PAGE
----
With the recent spate of hacking sweeping everything from government agencies to online gaming services, security is very topical right now. Many are shaking their heads at the compromised companies and saying ‘Lol, noobs. Need moar firewallz’. Even companies whose defenses remain intact are vulnerable to Distributed Denial of Service attacks carried out by millions of ‘zombie’ computers scattered across the globe.
The root of both problems is the same: innocent users clicking things they shouldn’t. Whether you’re a CEO with admin access to your company’s network or some random Joe surfing the web, trying to view those naked pictures of Justin Bieber is going to compromise your computer and everything connected to it, unless you have the right protection in place.
I’ve done a bit (a lot) of research into this in recent times due to a ridiculous virus that took over my system, offering to clean the multitude of infections it ‘found’ if I would wire money to some smug bastard in Russia. This research has involved trawling forums and collating disparate information from individuals of a wide range of technical knowledge and experience, and distilling it into a refined depiction of the truth. In other words, exactly what you or I would go through every time we get stuck into a new RPG. However if you are not inclined to go through all this research yourself, allow me to share some things with you:
Here’s a reasonably up to date list of all manner of free security software.
Most forums are shit: Wilder’s security is a big exception, and where I obtain most of my info.
Anti-virus is shit: Anti-virus uses signature-based technology to compare processes that want to run on your computer to a database. The problem with this is that querying massive databases introduces lag to everything that you do, and that new threats require time to become incorporated to the database. Having said that, having one on hand to scan particularly suspect files can be a useful back-up. PrevX and Avast! are two examples that I’ve tried and found to be neat (the former uses cloud technology, minimizing system resources and ensuring the most up-to-date database).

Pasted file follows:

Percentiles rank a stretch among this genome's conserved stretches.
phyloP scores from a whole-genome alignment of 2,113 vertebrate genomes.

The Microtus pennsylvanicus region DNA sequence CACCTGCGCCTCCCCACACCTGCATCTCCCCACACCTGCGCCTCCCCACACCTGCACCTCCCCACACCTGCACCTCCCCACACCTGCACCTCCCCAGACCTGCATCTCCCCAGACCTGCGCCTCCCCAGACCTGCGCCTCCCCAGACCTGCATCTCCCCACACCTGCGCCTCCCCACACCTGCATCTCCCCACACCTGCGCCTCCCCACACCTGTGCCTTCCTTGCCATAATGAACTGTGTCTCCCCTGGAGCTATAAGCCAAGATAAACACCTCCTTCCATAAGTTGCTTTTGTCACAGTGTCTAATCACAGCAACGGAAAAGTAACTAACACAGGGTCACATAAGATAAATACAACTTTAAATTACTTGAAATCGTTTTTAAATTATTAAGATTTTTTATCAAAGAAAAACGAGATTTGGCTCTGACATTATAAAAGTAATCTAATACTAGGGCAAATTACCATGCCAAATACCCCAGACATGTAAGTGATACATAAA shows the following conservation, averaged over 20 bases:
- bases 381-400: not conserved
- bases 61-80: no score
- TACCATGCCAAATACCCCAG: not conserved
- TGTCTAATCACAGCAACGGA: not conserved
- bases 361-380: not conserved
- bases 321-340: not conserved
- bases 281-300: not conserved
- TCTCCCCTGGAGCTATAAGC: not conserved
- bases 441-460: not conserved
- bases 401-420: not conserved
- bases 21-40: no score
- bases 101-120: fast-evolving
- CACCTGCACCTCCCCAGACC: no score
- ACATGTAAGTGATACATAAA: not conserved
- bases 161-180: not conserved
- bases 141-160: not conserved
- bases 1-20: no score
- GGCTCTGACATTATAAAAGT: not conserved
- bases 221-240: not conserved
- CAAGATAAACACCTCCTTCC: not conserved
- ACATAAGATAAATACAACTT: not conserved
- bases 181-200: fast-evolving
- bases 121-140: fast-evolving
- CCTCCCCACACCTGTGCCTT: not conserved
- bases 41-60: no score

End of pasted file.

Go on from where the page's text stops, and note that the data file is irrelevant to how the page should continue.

Anti-virus vs anti-malware vs anti-spyware: Sometimes the distinctions between these are meaningful, but often they are pure marketing hype. Having said that, an example of non-hype is the free Malware Bytes Anti-Malware (the paid version offers real-time protection – not necessary as discussed above). MBAM also relies on signature-based detection, but the focus is apparently on finding infections missed by other anti-viruses. In other words, the infections that are actually going to make it through to most people’s computers.
Admin mode is shit, but you will probably use it anyway: In admin mode, malware can do whatever it wants to your computer. If you run as a limited user on the other hand, you will greatly limit the impact that malware can have. The problem is that if something tries to run that needs admin privileges, you will receive a vague prompt that authorizes it do all the high-privilege things that it wants to. It can be difficult to know whether you have a legitimate program or not here.
Windows 7 is more secure, but less secure: Compared to Windows XP (let’s not discuss Vista), Windows 7 has some improved security measures, such as Adress Space Layout Randomization (ASLR) which prevents buffer overflow attacks. In Windows 7 Microsoft have also beefed up protection of any attempted patching of the core Windows goodies (the kernel), with their technology known as Patch Guard. This makes it harder for malware to do nasty things, but also makes it harder for security vendors to ensure that their software has sufficient privileges to completely stop malware. So if you are running the latest and greatest operating system together with some of the security software discussed below, you may be more at risk than if you were operating under XP.